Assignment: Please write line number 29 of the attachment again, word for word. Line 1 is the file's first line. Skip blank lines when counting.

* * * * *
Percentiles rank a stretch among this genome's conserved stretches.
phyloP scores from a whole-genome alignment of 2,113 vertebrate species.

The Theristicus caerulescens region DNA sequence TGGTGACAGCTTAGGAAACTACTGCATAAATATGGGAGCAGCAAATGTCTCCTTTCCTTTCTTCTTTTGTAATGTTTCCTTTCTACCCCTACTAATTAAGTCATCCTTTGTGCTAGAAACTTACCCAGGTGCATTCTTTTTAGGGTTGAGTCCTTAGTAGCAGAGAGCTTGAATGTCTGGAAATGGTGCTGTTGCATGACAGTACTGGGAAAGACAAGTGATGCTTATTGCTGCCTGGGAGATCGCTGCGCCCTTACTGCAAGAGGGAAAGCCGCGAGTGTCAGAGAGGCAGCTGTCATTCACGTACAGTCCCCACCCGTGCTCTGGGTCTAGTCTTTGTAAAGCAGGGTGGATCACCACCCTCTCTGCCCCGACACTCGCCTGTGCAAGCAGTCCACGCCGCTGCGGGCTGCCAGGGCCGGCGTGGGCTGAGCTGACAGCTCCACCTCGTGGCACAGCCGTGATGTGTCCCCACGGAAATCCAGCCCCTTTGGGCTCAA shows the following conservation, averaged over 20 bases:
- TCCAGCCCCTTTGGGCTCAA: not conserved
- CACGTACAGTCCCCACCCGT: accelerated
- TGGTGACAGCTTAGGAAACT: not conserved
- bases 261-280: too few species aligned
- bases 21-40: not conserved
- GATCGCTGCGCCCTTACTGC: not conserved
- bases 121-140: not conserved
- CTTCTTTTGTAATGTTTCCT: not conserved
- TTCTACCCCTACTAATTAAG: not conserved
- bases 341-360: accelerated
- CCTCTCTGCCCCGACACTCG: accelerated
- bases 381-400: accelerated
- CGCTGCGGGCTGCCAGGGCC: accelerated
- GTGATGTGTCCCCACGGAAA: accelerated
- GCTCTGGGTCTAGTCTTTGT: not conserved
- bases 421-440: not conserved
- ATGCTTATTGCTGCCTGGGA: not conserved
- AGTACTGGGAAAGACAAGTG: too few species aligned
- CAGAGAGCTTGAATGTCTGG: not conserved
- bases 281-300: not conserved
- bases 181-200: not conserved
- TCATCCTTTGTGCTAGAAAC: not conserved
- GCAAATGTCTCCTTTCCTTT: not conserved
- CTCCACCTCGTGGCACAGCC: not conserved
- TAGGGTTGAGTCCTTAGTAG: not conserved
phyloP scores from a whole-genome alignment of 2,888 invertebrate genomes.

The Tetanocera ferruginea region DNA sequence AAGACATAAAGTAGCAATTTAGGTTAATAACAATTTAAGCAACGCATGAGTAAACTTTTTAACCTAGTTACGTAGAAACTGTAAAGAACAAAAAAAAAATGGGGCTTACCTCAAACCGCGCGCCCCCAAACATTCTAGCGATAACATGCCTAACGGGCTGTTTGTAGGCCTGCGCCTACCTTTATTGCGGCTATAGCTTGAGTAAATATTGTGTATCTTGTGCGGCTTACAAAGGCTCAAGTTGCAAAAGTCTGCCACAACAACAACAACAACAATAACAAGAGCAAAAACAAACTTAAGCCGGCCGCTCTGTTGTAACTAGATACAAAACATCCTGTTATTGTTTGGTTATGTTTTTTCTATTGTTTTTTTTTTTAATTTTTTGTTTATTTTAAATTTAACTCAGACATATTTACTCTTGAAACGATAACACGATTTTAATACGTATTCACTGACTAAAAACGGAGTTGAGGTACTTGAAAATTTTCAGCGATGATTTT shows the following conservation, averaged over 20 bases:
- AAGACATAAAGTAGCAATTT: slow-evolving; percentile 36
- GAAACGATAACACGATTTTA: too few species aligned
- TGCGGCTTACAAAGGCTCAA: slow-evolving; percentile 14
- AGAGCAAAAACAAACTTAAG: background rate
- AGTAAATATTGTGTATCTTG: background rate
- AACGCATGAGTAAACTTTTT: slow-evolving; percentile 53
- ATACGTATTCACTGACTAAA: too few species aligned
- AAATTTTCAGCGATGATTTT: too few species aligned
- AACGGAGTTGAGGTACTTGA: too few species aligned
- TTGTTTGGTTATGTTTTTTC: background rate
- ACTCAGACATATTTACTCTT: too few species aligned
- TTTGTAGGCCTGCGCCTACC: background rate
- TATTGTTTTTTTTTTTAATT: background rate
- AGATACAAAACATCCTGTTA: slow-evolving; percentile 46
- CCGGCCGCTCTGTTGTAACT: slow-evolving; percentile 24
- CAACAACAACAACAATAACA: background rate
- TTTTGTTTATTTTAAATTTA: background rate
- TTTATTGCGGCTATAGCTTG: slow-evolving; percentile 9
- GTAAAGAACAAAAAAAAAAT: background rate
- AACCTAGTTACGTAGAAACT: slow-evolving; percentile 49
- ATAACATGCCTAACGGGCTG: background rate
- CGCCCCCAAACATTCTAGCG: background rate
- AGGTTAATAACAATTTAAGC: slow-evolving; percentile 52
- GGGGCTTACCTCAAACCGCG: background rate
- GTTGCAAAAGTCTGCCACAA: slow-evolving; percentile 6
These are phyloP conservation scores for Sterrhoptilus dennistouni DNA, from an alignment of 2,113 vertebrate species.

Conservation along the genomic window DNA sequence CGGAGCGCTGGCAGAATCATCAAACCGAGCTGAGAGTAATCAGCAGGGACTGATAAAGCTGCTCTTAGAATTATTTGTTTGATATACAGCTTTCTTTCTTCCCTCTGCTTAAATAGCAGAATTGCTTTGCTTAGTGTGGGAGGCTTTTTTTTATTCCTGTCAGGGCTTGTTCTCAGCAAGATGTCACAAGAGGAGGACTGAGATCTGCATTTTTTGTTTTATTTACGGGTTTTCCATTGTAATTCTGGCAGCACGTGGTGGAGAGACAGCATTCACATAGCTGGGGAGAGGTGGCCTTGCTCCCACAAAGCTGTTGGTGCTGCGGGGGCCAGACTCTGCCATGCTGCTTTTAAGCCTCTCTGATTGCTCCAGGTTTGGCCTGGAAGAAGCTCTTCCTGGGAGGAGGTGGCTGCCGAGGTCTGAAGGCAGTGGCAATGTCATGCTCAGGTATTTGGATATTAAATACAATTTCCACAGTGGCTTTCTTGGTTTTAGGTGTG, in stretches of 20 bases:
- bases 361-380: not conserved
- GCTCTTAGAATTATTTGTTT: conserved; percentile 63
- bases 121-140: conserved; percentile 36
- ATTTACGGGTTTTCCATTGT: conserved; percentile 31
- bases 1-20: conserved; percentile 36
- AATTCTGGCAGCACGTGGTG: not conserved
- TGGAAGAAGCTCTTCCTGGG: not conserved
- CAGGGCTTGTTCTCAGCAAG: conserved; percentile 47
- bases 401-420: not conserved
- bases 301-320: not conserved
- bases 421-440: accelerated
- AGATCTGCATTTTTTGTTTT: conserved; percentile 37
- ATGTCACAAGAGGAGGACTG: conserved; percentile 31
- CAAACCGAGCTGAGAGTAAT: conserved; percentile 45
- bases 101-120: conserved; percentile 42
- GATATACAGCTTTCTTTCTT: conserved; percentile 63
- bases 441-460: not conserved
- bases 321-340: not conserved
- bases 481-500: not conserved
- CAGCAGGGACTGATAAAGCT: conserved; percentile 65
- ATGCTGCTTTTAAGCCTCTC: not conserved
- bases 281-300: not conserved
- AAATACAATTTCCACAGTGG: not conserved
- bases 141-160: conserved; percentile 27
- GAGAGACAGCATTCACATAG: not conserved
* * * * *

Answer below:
phyloP scores from a whole-genome alignment of 2,888 invertebrate genomes.